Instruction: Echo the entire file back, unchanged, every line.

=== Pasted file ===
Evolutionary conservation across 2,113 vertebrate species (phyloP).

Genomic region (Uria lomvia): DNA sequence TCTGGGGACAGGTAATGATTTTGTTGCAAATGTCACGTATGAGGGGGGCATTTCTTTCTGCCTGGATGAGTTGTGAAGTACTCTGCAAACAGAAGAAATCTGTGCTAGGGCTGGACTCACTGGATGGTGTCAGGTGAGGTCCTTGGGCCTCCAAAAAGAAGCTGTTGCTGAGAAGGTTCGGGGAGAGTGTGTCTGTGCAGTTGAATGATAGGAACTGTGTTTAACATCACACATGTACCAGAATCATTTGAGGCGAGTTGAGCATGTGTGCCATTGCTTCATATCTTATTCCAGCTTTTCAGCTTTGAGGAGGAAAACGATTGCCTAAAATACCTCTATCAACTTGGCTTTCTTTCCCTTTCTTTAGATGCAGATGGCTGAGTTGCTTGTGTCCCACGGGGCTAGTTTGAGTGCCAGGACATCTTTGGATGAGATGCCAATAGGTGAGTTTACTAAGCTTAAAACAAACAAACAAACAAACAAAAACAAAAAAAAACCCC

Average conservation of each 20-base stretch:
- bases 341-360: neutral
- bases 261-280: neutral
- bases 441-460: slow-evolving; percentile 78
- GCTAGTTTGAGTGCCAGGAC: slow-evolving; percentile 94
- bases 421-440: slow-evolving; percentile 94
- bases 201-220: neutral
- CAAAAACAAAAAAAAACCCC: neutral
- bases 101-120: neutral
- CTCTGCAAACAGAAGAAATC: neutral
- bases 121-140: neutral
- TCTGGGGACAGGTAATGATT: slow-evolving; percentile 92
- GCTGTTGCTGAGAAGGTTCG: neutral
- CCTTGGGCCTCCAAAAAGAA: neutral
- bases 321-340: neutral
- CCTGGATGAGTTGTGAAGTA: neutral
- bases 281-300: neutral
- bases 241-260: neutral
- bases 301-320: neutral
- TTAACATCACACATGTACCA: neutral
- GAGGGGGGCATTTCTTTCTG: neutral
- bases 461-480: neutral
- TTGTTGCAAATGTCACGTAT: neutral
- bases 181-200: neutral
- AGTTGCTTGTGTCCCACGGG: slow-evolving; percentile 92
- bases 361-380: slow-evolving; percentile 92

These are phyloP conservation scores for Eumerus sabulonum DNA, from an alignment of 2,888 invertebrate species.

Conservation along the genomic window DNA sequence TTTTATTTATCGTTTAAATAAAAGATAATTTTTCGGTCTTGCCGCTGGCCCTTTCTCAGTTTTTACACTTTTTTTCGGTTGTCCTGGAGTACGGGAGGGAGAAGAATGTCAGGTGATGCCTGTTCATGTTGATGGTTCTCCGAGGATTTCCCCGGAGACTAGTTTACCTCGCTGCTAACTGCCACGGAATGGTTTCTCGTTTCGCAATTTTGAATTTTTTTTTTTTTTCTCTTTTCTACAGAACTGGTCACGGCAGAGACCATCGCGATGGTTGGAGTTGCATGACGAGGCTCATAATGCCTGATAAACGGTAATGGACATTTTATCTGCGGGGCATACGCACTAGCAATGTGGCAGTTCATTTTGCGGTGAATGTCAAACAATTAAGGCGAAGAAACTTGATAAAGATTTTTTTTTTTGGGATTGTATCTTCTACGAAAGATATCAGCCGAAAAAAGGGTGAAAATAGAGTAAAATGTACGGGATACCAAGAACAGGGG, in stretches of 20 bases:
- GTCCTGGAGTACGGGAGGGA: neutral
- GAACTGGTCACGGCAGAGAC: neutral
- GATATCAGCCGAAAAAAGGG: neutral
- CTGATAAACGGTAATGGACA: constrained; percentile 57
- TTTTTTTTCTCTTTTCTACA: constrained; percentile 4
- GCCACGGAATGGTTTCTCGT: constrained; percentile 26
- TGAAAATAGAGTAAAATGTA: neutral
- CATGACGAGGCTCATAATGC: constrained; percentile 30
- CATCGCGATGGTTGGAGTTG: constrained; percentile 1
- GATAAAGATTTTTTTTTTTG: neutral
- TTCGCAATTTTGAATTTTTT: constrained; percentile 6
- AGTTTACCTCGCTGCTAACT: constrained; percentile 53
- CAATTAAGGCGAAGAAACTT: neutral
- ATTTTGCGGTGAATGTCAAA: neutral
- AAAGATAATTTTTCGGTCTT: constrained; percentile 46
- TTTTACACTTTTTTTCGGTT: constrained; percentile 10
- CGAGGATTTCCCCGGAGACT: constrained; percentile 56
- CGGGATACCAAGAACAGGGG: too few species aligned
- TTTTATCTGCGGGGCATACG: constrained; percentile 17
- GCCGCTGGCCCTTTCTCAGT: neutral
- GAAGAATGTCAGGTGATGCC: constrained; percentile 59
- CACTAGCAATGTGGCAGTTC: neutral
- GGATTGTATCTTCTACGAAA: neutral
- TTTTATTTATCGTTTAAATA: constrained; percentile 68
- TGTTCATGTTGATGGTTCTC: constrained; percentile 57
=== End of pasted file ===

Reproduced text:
Evolutionary conservation across 2,113 vertebrate species (phyloP).

Genomic region (Uria lomvia): DNA sequence TCTGGGGACAGGTAATGATTTTGTTGCAAATGTCACGTATGAGGGGGGCATTTCTTTCTGCCTGGATGAGTTGTGAAGTACTCTGCAAACAGAAGAAATCTGTGCTAGGGCTGGACTCACTGGATGGTGTCAGGTGAGGTCCTTGGGCCTCCAAAAAGAAGCTGTTGCTGAGAAGGTTCGGGGAGAGTGTGTCTGTGCAGTTGAATGATAGGAACTGTGTTTAACATCACACATGTACCAGAATCATTTGAGGCGAGTTGAGCATGTGTGCCATTGCTTCATATCTTATTCCAGCTTTTCAGCTTTGAGGAGGAAAACGATTGCCTAAAATACCTCTATCAACTTGGCTTTCTTTCCCTTTCTTTAGATGCAGATGGCTGAGTTGCTTGTGTCCCACGGGGCTAGTTTGAGTGCCAGGACATCTTTGGATGAGATGCCAATAGGTGAGTTTACTAAGCTTAAAACAAACAAACAAACAAACAAAAACAAAAAAAAACCCC

Average conservation of each 20-base stretch:
- bases 341-360: neutral
- bases 261-280: neutral
- bases 441-460: slow-evolving; percentile 78
- GCTAGTTTGAGTGCCAGGAC: slow-evolving; percentile 94
- bases 421-440: slow-evolving; percentile 94
- bases 201-220: neutral
- CAAAAACAAAAAAAAACCCC: neutral
- bases 101-120: neutral
- CTCTGCAAACAGAAGAAATC: neutral
- bases 121-140: neutral
- TCTGGGGACAGGTAATGATT: slow-evolving; percentile 92
- GCTGTTGCTGAGAAGGTTCG: neutral
- CCTTGGGCCTCCAAAAAGAA: neutral
- bases 321-340: neutral
- CCTGGATGAGTTGTGAAGTA: neutral
- bases 281-300: neutral
- bases 241-260: neutral
- bases 301-320: neutral
- TTAACATCACACATGTACCA: neutral
- GAGGGGGGCATTTCTTTCTG: neutral
- bases 461-480: neutral
- TTGTTGCAAATGTCACGTAT: neutral
- bases 181-200: neutral
- AGTTGCTTGTGTCCCACGGG: slow-evolving; percentile 92
- bases 361-380: slow-evolving; percentile 92

These are phyloP conservation scores for Eumerus sabulonum DNA, from an alignment of 2,888 invertebrate species.

Conservation along the genomic window DNA sequence TTTTATTTATCGTTTAAATAAAAGATAATTTTTCGGTCTTGCCGCTGGCCCTTTCTCAGTTTTTACACTTTTTTTCGGTTGTCCTGGAGTACGGGAGGGAGAAGAATGTCAGGTGATGCCTGTTCATGTTGATGGTTCTCCGAGGATTTCCCCGGAGACTAGTTTACCTCGCTGCTAACTGCCACGGAATGGTTTCTCGTTTCGCAATTTTGAATTTTTTTTTTTTTTCTCTTTTCTACAGAACTGGTCACGGCAGAGACCATCGCGATGGTTGGAGTTGCATGACGAGGCTCATAATGCCTGATAAACGGTAATGGACATTTTATCTGCGGGGCATACGCACTAGCAATGTGGCAGTTCATTTTGCGGTGAATGTCAAACAATTAAGGCGAAGAAACTTGATAAAGATTTTTTTTTTTGGGATTGTATCTTCTACGAAAGATATCAGCCGAAAAAAGGGTGAAAATAGAGTAAAATGTACGGGATACCAAGAACAGGGG, in stretches of 20 bases:
- GTCCTGGAGTACGGGAGGGA: neutral
- GAACTGGTCACGGCAGAGAC: neutral
- GATATCAGCCGAAAAAAGGG: neutral
- CTGATAAACGGTAATGGACA: constrained; percentile 57
- TTTTTTTTCTCTTTTCTACA: constrained; percentile 4
- GCCACGGAATGGTTTCTCGT: constrained; percentile 26
- TGAAAATAGAGTAAAATGTA: neutral
- CATGACGAGGCTCATAATGC: constrained; percentile 30
- CATCGCGATGGTTGGAGTTG: constrained; percentile 1
- GATAAAGATTTTTTTTTTTG: neutral
- TTCGCAATTTTGAATTTTTT: constrained; percentile 6
- AGTTTACCTCGCTGCTAACT: constrained; percentile 53
- CAATTAAGGCGAAGAAACTT: neutral
- ATTTTGCGGTGAATGTCAAA: neutral
- AAAGATAATTTTTCGGTCTT: constrained; percentile 46
- TTTTACACTTTTTTTCGGTT: constrained; percentile 10
- CGAGGATTTCCCCGGAGACT: constrained; percentile 56
- CGGGATACCAAGAACAGGGG: too few species aligned
- TTTTATCTGCGGGGCATACG: constrained; percentile 17
- GCCGCTGGCCCTTTCTCAGT: neutral
- GAAGAATGTCAGGTGATGCC: constrained; percentile 59
- CACTAGCAATGTGGCAGTTC: neutral
- GGATTGTATCTTCTACGAAA: neutral
- TTTTATTTATCGTTTAAATA: constrained; percentile 68
- TGTTCATGTTGATGGTTCTC: constrained; percentile 57